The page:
What is Johnstown’s proposed school district budget and tax levy for 2020-21?
Johnstown’s 2020-21 budget is a needs-based spending plan that keeps the district on course toward educational excellence and fiscal sustainability. The proposed $38,975,289 budget calls for a 2.9% spending increase over this year’s operating budget, while the projected tax levy would increase by 5%. The increase is above the district’s calculated tax levy “cap”, so a supermajority of voters (60%) is required for budget approval.
The budget prioritizes development of the whole child through academics, athletics, activities and the arts with a moderate increase in spending in the program component. Capital and administrative spending is decreasing to partially offset the additional expenditures in the program component.
How much will taxes increase?
The proposed budget provides for growth and addresses student needs for about two-thirds less of an increase than had originally been anticipated. Under an approved budget with a 5% tax levy increase, the average taxpayer with a home assessed at $100,000 could expect to see their tax bill increase by approximately$80.65 per year, or about $1.55 per week. The amount of an individual’s tax bill will vary based on the location of his or her home. Estimates are based on current assessments and equalization rates, and may change when actual tax rates are set in August.
What program priorities are supported in this budget?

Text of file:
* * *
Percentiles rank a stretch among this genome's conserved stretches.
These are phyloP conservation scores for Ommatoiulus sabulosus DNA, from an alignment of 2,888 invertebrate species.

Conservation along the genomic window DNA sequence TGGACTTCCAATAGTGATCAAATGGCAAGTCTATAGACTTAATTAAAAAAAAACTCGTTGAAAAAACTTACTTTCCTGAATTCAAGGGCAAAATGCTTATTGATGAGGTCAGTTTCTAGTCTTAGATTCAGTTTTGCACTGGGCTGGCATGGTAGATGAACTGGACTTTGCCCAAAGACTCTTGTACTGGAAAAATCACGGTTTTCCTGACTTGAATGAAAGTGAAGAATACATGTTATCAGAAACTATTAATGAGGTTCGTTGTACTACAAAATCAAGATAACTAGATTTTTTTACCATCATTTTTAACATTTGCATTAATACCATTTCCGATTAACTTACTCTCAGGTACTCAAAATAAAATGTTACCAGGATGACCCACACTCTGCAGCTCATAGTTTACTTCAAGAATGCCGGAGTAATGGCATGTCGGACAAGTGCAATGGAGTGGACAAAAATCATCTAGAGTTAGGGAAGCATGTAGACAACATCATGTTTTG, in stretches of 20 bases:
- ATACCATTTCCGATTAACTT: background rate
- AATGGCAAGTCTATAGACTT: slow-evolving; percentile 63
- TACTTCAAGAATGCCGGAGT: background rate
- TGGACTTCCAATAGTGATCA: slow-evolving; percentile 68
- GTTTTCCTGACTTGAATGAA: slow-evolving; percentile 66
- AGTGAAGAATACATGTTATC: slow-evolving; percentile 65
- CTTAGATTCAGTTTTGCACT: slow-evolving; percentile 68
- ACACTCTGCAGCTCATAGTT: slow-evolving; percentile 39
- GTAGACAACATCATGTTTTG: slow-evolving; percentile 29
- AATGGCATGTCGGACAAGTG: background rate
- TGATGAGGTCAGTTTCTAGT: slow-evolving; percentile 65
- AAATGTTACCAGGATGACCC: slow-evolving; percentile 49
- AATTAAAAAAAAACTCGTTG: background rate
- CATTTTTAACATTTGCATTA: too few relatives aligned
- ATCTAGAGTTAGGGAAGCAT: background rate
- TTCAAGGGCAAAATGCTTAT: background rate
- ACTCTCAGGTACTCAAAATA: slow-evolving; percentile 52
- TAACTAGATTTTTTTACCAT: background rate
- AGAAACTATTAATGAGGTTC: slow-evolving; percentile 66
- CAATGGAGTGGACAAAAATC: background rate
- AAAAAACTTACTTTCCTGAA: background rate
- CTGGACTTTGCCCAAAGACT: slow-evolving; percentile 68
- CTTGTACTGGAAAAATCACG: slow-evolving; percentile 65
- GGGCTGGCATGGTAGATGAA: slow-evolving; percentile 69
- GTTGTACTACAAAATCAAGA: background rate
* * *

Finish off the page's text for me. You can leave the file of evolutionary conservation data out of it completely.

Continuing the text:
Teaching resources are being redeployed to provide additional academic intervention services and information literacy instruction. Athletics and extracurricular activities are restored to 2018-19 levels. Art and music are maintained at the elementary schools and the junior-senior high school. A social worker, whose services can be subsidized by aid, is being added to support the increasing social-emotional needs of our students.
What has the district done to move toward fiscal sustainability?
The proposed 2020-21 GJSD budget continues to address the critical areas needed to allow the district’s financial status to be in good standing.The district has closed one elementary school and repurposed the junior high building to reduce costs while still providing a full array of programs for students. Sixteen positions have been eliminated as a result of the building closures and declines in student enrollment. Changes in insurance carriers for active employees and retirees have resulted in further savings.
What if the budget is not approved by voters?
If the proposed spending plan does not pass on July 28, the district would move to a contingent budget. Under the property tax cap law, a school district that adopts a contingent budget cannot increase its tax levy, and an additional $890,000 would have to be cut from the budget. District officials have indicated additional reductions would directly affect student programs and services as well as intended purchases, such as a plow purchase the district has put off for the past few years.
What are the increases in programming costs in this budget?
In addition to regular increases in costs of programming and services, resources are being shifted to address areas of critical need. This includes support for struggling learners, promoting equity for all students.
Why do taxes keep going up if services are being cut?